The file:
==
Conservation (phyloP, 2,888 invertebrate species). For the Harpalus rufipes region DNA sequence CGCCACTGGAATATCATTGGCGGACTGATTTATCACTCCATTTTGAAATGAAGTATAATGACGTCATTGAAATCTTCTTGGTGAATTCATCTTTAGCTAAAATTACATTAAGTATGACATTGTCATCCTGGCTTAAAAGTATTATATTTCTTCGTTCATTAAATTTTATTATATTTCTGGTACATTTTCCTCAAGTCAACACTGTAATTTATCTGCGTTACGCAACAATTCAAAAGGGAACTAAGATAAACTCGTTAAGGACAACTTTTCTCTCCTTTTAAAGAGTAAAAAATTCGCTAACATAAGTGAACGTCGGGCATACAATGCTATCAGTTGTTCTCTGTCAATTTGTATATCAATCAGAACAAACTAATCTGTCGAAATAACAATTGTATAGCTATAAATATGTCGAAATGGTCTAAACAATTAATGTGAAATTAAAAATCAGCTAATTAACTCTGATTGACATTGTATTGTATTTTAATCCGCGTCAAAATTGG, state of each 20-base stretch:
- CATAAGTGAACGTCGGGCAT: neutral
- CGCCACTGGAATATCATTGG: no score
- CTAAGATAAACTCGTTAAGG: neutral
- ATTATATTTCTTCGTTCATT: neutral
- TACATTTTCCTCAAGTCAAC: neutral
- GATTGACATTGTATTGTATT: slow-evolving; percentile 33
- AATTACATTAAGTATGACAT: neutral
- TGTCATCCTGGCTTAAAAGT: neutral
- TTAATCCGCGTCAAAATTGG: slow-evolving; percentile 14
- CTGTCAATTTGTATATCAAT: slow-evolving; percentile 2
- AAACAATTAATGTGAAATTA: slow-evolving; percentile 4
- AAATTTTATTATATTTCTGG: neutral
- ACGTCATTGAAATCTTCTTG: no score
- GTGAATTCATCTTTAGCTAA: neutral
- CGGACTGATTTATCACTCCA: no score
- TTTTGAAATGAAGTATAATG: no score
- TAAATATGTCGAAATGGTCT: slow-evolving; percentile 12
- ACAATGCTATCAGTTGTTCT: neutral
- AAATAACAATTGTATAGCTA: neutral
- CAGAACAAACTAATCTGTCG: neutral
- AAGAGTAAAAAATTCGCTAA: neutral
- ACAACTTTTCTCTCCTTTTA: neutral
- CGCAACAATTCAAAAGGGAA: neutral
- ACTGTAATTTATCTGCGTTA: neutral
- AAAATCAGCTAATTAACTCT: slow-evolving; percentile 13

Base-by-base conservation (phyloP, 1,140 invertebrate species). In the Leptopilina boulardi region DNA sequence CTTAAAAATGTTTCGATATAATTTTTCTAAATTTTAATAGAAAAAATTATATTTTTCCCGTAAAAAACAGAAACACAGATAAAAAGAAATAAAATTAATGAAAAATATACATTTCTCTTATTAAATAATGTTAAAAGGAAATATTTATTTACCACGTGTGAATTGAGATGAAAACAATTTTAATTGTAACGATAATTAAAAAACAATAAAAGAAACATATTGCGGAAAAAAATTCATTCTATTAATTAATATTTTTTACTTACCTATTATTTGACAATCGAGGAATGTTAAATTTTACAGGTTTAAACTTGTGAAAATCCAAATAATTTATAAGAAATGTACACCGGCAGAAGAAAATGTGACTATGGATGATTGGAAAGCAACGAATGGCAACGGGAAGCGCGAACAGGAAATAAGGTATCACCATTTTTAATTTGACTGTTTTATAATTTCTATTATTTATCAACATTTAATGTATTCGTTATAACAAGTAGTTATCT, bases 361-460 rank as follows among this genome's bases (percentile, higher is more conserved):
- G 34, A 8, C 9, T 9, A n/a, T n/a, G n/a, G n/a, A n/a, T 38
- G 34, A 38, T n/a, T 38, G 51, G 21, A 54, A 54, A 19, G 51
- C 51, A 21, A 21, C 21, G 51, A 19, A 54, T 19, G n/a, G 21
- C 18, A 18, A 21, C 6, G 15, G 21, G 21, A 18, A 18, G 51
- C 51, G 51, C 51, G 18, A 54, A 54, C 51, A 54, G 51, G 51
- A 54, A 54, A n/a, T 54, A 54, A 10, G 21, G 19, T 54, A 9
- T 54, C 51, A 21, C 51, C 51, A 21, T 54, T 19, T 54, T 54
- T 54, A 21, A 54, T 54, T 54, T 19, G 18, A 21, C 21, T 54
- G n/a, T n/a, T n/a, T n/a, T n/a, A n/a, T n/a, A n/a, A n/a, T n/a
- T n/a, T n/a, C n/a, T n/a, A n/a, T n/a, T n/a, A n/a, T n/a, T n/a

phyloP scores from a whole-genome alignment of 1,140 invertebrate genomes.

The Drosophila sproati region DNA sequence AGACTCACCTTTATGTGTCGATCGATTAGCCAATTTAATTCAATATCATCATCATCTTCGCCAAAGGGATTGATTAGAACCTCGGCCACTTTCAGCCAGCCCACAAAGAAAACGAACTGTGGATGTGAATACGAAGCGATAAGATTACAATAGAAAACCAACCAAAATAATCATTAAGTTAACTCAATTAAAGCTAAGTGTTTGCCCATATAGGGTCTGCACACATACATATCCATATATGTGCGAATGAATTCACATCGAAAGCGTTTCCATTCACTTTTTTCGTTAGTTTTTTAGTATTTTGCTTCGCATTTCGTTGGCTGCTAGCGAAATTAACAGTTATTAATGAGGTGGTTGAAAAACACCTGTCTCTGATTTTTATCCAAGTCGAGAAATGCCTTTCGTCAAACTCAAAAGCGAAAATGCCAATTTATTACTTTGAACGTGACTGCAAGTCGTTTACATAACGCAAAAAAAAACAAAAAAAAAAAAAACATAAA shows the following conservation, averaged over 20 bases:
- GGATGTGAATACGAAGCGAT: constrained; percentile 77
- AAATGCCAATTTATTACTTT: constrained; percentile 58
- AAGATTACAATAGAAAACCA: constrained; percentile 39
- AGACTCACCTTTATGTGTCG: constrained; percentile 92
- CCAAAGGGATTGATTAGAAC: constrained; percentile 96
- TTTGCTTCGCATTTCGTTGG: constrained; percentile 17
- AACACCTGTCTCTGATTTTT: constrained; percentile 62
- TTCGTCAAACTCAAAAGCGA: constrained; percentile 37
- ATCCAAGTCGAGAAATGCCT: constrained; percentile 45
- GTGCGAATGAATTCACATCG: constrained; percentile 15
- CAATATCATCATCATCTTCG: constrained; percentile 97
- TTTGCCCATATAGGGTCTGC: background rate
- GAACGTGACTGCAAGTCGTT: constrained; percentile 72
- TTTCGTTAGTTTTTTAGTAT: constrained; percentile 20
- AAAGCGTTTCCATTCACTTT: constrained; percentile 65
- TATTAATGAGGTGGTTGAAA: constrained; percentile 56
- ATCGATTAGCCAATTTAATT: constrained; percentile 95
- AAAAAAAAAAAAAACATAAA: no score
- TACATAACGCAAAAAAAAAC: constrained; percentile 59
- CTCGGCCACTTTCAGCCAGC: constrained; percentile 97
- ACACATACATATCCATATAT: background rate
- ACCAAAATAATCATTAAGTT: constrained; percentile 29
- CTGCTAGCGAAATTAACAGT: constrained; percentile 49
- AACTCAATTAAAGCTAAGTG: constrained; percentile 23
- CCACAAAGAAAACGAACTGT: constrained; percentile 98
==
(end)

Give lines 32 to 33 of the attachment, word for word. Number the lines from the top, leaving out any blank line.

- C 51, G 51, C 51, G 18, A 54, A 54, C 51, A 54, G 51, G 51
- A 54, A 54, A n/a, T 54, A 54, A 10, G 21, G 19, T 54, A 9